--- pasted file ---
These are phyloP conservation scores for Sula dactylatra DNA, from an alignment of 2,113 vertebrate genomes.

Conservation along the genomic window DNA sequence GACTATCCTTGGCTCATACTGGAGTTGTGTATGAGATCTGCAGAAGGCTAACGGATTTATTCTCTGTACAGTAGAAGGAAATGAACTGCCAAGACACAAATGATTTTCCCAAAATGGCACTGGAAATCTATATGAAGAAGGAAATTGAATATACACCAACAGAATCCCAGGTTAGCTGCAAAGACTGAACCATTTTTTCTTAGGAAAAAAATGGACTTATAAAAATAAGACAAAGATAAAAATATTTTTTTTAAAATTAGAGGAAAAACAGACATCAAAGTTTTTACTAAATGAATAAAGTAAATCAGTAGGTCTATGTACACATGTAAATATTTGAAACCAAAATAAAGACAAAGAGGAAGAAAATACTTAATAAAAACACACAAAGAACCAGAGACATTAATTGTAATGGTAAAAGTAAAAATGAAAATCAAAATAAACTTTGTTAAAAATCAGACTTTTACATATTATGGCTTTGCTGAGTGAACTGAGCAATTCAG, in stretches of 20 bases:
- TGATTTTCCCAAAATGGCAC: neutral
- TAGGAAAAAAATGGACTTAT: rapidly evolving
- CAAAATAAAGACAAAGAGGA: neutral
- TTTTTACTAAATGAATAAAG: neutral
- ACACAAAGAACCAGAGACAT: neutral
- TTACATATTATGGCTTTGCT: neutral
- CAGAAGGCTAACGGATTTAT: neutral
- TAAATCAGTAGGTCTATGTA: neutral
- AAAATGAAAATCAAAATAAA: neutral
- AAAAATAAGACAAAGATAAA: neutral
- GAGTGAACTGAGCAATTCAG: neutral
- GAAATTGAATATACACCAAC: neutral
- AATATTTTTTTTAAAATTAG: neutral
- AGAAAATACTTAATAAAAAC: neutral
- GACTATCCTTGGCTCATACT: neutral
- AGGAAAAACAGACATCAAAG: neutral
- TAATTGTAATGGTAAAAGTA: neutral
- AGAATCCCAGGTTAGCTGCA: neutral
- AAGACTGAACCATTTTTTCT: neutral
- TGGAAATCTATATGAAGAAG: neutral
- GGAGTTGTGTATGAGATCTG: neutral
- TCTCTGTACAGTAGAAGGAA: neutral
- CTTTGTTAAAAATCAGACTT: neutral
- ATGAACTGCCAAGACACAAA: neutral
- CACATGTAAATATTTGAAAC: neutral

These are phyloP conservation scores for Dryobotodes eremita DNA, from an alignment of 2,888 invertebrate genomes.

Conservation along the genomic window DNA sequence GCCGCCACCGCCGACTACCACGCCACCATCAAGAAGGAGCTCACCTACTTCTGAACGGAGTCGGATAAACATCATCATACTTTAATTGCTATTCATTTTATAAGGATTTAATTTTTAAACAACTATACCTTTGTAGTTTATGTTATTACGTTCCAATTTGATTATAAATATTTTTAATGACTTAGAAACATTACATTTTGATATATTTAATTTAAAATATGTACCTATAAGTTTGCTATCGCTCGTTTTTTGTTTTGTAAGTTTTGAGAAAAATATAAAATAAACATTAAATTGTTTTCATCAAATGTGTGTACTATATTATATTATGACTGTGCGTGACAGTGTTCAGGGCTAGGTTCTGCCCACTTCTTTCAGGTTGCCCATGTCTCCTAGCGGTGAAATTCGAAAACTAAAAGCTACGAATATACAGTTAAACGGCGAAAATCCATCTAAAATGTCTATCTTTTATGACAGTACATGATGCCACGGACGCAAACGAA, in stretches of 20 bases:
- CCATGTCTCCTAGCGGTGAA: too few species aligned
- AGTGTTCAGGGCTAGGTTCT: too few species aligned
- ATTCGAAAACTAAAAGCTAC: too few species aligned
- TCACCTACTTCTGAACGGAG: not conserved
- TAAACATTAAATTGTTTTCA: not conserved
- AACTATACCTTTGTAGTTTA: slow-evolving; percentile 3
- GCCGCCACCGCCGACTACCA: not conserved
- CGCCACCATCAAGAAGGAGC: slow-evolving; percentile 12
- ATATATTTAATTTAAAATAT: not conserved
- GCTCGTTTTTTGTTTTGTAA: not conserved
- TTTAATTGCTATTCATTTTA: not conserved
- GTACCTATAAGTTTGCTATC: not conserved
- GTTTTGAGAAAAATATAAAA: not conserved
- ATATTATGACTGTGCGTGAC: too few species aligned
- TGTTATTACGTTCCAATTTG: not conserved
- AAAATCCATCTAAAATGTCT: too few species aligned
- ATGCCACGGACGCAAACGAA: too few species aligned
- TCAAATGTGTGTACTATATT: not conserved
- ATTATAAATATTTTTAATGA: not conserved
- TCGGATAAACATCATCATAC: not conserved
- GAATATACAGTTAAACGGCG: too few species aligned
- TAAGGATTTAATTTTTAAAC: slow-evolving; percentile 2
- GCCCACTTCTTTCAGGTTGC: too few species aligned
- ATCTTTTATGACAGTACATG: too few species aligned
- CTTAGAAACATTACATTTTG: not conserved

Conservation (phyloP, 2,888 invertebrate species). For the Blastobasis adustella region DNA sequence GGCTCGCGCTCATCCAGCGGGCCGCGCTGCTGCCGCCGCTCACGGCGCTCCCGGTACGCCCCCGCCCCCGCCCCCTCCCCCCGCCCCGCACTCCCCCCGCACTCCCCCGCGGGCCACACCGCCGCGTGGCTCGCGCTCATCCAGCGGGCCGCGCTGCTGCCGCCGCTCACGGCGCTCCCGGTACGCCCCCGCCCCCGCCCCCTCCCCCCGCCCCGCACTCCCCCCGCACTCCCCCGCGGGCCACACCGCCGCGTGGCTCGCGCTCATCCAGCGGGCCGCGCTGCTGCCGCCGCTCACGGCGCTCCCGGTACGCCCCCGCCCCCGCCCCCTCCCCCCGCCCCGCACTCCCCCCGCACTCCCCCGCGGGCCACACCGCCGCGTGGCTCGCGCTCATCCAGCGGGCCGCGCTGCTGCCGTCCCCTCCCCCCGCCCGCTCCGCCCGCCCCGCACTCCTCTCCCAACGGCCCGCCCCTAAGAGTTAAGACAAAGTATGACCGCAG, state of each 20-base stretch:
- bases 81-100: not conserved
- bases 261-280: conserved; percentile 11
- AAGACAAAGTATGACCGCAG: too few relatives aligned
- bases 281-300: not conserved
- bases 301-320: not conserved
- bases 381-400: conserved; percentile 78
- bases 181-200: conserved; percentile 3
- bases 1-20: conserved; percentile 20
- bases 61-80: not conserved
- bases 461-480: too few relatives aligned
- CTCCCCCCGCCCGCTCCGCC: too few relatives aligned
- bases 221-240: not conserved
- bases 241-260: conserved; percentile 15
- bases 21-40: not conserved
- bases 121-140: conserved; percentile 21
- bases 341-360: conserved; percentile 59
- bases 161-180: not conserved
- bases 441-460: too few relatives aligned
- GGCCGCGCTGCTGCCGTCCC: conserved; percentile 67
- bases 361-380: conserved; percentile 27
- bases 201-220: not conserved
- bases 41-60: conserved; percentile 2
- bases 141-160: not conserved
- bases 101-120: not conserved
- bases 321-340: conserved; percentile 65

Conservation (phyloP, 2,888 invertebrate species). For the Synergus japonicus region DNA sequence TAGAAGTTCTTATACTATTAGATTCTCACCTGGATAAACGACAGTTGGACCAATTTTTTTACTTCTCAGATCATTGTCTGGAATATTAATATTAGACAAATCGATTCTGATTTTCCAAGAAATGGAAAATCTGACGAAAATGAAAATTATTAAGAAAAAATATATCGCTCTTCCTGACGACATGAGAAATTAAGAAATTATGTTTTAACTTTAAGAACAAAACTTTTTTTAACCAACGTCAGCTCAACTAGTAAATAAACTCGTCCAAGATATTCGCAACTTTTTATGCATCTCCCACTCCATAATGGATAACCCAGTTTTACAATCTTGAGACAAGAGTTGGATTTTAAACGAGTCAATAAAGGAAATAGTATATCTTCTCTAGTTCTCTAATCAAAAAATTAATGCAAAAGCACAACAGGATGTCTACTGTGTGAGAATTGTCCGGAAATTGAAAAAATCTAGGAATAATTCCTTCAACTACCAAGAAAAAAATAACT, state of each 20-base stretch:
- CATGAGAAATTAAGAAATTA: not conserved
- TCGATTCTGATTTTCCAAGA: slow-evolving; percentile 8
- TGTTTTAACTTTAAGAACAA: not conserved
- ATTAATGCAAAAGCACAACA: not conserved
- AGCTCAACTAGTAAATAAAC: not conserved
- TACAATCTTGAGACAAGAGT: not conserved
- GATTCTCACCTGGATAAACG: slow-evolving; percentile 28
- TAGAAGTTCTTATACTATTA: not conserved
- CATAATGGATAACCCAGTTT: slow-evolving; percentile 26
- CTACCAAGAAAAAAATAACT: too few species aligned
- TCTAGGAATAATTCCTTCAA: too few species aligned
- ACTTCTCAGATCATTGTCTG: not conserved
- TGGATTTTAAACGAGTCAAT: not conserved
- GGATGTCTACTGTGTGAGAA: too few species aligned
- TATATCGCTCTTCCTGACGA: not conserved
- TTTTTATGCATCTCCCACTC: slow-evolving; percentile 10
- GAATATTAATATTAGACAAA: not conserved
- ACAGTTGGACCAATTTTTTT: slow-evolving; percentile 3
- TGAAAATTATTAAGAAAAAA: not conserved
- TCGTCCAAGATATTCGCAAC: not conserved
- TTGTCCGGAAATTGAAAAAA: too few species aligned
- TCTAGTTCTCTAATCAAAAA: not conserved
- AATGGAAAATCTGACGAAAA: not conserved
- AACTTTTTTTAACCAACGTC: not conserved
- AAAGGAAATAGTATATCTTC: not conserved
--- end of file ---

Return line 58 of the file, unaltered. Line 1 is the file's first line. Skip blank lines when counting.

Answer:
- AAGACAAAGTATGACCGCAG: too few relatives aligned